Do Good Farm to Open Produce Store in Winter Garden
by Kirsten Harrington
An archway crafted from rustic branches serves as an entrance to a secret garden, rich with papaya and guava trees, chaya bushes, lemon grass, sugar cane and more than 100 other species of fruits and vegetables. A waterfall trickles quietly through the center of the rock-lined spot, while Winnie the donkey brays noisily in the background, keeping watch over the goats. A greenhouse using aquaponic technology produces catfish, lettuce and herbs. This multifaceted food forest in Winter Garden will soon be open to the public.
Do Good Farm in Winter Garden plans to open a produce store one to two days per week in mid-November.
“It’s kind of a botanical garden, except it is all edible,” said Josh Taylor, strolling through the garden and stopping to sample a Surinam spinach leaf.
Every foot of the 1.5-acre farm is put to careful use, from the compost bin that produces black soldier fly larvae to feed the chickens to the fences laden with true yams, passion fruit and grapes.
Josh owns Do Good Farm with his wife, Kelly, and a recent grant has provided an opportunity for the Taylors to open a store on the property. It was originally slated to open in mid-October, but Hurricane Irma put a heavy hit on the garden. Josh is now shooting for a mid-November grand opening and plans to open to the public one to two days a week initially. Currently, Moringa leaves, fresh basil and other produce make their way into salads and smoothies at Axum Market Cafe in Dr. Phillips, and, once production allows, Josh plans to supply a number of other area restaurants with fresh produce. In the future, he hopes to partner with local schools to bring his farm-to-table produce into the cafeterias.
“The goal is for this to be a place where people can buy fresh fruits and vegetables,” Josh said.
The farm chooses a diversified selection of crops that are grown without pesticides, chemicals or fertilizers.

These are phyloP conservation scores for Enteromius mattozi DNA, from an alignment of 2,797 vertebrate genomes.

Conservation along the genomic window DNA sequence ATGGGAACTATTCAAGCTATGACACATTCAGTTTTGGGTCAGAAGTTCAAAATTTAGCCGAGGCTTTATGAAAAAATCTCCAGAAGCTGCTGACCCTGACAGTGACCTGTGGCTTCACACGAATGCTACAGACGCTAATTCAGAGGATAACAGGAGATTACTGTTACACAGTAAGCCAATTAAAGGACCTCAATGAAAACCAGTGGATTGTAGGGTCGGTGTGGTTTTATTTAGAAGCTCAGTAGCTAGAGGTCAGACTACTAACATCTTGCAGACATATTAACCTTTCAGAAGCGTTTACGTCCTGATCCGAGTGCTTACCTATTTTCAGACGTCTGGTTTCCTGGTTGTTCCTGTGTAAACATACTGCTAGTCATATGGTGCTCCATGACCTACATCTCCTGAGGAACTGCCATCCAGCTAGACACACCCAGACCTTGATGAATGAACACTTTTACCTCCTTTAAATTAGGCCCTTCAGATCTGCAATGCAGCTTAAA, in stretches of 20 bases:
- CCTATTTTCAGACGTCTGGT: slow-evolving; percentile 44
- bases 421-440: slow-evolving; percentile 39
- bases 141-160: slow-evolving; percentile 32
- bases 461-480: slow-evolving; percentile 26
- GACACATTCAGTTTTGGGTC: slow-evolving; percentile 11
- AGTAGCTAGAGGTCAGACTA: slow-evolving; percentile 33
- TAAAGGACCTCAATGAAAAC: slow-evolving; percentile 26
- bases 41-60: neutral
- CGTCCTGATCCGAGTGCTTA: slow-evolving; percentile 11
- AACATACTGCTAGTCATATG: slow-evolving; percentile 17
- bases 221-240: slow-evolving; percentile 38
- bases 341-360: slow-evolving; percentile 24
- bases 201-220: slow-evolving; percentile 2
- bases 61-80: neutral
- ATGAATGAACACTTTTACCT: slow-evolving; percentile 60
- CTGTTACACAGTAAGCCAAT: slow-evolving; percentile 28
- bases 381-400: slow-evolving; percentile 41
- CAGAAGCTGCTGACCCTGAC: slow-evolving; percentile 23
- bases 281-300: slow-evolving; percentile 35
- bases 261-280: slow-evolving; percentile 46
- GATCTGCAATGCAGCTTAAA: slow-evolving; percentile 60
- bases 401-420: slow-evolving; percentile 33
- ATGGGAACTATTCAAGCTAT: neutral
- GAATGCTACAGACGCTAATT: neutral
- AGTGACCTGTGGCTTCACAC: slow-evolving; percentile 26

“Growing food the way nature intended is better for the earth and for our bodies,” Josh said.
In addition to produce, the farm store will sell edible plotted plants in an effort to encourage people to shift away from traditional landscaping toward growing their own food. The farm’s goats will provide milk and cheese for sale.
Josh and Kelly started Do Good Farm in 2012 in an effort to develop a low-cost, low-tech, sustainable food model that doesn’t require outside input like fertilizers and extensive irrigation. Planting a carefully selected variety of fruits and vegetables increases the quality of the soil and resulting harvest, and protects against losing the entire harvest if one crop goes bad.
“The goal is to create long-lasting solutions by putting this same system down in the middle of Africa or India or wherever, and have it continually produce food,” Josh said.
By moving beyond shipping rice and beans to developing countries, communities are empowered to feed themselves and take the surplus to market.
So far, Do Good Farm has planted a sustainable farm at an orphanage in Honduras and is working on starting a large farm in Burundi, Africa. It costs a lot of money to change the world, Josh acknowledges. By opening a store to the public, Do Good Farm will be able to plow the proceeds back into bringing sustainable food systems to inner-city food deserts and poverty-stricken nations.
“There is no reason that anyone on this planet should go hungry,” Josh said. “God has provided a way to grow food. We just need to teach people how to do it.”
For more information, visit www.dogoodfarm.org. For updates on Do Good Farm’s produce store’s grand opening, follow them on Facebook. ♥